Despite the fact that a large number of local businesses are family-owned, very few actually embark on a formalised and structured process of succession planning. Mario Duca offers some valuable insight to Veronica Stivala.

It is estimated that between 55 and 65 per cent of all registered and active businesses in Malta are family businesses. They employ around 45 per cent of the gainfully employed and generate around €4bn. These figures confirm the important role that family businesses play in the Maltese economy.

Mario Duca, managing partner at FBS2M Family Business Solutions, provides these informal statistics. According to Minister for the Economy, Investment and Small Business Dr Chris Cardona, when speaking at a Family Business Act Workshop organised by the Malta Association of Family Enterprise, this figure rises even further to 70 per cent, when taking into consideration businesses run but not necessarily owned by families.

It must be noted that unfortunately, as yet, we do not have scientifically collated data but this should hopefully be resolved once the Family Business Act is enacted.

Government is currently working on the Family Business Act which, when enacted, will make Malta unique among EU states. This law will allow family businesses to be able to continue to exist.

Unfortunately, the reality is that very few family businesses make it to the second generation. Some 30 per cent of family businesses make it to the second generation, while only 10 per cent make it to the third. No formal information is available on this – however, based on Mr Duca’s experience of working and assisting family businesses, very few actually embark on a formalised and structured process of succession planning.

“Most of the succession planning that is being currently undertaken relates to the development of wills, shareholder agreements, buy-sell agreements and family employment policies,” he notes.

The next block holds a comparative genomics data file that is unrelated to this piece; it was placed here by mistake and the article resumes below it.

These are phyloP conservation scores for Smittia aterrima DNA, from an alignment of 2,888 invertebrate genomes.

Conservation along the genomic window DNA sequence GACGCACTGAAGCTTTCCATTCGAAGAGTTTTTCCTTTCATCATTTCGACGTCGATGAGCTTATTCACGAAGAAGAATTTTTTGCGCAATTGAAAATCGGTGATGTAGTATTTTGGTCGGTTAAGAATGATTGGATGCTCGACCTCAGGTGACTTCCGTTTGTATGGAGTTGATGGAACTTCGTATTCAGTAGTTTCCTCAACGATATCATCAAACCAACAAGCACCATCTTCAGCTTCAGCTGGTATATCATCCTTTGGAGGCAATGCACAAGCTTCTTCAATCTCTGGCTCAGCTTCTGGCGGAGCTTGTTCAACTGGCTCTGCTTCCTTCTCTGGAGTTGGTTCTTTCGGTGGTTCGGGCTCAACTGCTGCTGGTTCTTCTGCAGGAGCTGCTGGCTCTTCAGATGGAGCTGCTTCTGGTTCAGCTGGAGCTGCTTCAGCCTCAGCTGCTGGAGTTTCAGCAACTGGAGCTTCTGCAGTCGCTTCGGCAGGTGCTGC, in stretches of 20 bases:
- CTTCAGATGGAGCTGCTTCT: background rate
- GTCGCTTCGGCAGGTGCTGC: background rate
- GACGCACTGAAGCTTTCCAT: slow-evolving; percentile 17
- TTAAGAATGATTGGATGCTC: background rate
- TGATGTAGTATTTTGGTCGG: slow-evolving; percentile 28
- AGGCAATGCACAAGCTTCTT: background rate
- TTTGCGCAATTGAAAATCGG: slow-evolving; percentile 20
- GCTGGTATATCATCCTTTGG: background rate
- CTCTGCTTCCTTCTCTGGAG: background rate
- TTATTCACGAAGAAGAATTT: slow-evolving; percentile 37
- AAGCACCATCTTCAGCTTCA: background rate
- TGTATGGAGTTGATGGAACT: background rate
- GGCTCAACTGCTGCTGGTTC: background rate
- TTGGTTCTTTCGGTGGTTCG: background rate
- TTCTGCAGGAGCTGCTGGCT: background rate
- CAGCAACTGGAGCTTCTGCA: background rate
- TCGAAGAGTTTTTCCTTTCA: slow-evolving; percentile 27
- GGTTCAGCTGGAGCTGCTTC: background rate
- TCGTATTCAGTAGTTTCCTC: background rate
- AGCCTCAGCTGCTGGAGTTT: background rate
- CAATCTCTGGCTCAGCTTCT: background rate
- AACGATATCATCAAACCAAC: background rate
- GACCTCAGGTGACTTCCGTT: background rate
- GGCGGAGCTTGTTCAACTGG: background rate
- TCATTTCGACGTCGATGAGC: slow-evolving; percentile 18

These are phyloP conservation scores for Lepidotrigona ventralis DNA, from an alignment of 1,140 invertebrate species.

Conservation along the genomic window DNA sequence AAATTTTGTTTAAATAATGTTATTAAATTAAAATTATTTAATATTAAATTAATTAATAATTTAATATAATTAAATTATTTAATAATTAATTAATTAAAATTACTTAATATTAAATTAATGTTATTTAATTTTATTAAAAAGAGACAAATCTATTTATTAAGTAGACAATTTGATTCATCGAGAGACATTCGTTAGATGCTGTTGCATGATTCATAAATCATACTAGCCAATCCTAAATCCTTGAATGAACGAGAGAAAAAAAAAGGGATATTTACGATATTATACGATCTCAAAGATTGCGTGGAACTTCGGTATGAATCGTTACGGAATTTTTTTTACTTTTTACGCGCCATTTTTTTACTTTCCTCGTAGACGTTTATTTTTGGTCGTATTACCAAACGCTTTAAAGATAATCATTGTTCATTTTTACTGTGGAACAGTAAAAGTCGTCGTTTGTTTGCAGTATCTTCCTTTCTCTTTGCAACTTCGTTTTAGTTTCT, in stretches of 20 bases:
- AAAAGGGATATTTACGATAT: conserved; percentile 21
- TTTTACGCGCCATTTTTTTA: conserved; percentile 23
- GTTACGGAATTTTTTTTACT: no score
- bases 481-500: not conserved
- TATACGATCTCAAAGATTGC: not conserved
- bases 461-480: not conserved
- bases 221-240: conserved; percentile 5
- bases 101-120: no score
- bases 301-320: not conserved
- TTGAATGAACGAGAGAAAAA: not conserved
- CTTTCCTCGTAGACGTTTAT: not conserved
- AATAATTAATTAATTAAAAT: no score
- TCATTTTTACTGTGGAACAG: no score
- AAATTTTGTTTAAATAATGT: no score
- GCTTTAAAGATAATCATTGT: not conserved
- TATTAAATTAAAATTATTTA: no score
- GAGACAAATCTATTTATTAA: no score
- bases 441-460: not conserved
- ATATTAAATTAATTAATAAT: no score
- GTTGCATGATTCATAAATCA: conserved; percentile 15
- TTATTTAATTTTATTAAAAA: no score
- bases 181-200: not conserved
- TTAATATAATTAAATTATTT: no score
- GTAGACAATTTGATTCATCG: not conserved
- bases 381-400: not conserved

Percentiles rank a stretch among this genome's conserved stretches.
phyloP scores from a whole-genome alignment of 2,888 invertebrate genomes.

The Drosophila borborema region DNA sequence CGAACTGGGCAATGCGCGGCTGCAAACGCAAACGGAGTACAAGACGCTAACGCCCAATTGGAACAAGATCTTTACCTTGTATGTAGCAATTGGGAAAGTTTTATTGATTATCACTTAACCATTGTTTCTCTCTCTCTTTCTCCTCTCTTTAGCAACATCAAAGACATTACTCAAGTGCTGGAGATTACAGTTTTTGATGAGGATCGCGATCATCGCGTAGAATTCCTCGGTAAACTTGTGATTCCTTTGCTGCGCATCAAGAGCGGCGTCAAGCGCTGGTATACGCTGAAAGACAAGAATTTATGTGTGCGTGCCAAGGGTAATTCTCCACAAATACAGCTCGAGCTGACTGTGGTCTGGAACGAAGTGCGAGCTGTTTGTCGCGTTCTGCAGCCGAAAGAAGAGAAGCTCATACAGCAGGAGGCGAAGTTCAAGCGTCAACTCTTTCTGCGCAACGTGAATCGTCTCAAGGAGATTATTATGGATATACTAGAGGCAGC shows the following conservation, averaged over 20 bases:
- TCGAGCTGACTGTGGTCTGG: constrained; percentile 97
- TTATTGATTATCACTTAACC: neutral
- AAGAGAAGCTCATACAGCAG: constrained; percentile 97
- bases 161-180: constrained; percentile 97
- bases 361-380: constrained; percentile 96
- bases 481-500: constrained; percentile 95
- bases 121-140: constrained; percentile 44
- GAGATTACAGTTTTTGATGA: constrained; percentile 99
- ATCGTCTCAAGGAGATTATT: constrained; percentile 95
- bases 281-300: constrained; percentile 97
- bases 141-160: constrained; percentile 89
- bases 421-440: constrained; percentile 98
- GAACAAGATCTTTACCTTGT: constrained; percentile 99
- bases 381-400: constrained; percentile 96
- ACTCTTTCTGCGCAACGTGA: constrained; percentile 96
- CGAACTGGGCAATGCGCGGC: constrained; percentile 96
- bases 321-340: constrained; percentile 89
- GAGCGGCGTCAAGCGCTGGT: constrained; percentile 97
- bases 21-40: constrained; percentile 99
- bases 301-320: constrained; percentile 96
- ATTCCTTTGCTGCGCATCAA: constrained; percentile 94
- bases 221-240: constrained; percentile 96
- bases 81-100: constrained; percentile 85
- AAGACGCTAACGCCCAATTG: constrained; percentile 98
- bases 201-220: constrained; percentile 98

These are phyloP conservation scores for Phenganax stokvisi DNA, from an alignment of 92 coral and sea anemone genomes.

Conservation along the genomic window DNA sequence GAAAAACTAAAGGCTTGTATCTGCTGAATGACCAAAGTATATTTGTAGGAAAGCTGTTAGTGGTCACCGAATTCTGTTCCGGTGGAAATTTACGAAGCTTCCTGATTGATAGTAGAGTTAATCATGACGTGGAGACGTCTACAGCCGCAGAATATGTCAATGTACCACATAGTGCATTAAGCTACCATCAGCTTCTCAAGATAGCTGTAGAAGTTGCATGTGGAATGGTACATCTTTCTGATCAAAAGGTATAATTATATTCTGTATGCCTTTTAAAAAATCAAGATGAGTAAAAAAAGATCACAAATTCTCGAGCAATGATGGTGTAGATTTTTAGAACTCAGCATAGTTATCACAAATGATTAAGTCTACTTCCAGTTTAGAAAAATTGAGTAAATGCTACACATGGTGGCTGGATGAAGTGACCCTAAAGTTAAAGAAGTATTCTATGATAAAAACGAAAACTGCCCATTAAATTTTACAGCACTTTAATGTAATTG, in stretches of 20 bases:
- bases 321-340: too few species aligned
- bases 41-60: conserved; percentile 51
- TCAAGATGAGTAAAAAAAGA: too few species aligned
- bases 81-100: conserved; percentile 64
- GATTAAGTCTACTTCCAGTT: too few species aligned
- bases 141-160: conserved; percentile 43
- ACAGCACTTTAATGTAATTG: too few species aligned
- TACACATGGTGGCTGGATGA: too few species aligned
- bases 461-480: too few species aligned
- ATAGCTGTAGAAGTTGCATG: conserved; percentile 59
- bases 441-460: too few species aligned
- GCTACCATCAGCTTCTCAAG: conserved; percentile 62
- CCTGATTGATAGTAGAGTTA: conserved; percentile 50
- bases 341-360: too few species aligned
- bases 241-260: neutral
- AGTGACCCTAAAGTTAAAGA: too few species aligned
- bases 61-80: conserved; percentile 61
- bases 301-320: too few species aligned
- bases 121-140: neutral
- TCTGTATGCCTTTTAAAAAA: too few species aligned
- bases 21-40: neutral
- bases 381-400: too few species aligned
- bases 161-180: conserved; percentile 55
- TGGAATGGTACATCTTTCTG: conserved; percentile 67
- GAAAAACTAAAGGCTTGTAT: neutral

“Although this is a start, the actual process of succession planning involves more than this.”

The current approach strives to provide some semblance of regulation among the current owners, when in actual fact one has to first better understand what family wishes are in relation to the business and what the intentions and expectations of all family members are in relation to the business.

Mr Duca stresses how a common mission and vision for the family which is converging with the needs of the business needs to be established. Otherwise, if the interests of the business and the family diverge, then this will only lead to conflicts between the family members and the business.

Essentially, a family in business needs to develop a common set of agreements known as a family charter or a family constitution through which the governance of the family, business and ownership are clearly set out and the necessary structures set up.

If this process is not professionally developed, it will lead to both the families involved and the business having problems and facing potential demise. We have many such similar cases in Malta, notes Mr Duca.

What advice does he have for family businesses planning to pass on their businesses to the next generations?

The key is to start planning as early as possible, even if they perceive that their family has no problems. Families should develop good communication channels and start discussing, through the assistance of experienced family business advisers, the development of the governance structures that the specific family is ready to accept to abide with since there is no one-size-fits-all solution that meets the needs of different family businesses.

One also has to keep in mind that providing advice to families in business has to be undertaken in a holistic approach. Hence, bringing in a team of specialists is the most recommended option.

Simply requesting advice from your lawyer or your tax or financial advisers will only provide a family with specialist advice from a legal, tax or accounting perspective. This would leave out the most important issues of how to manage and organise the family dynamics that are continually at play within a family business environment.


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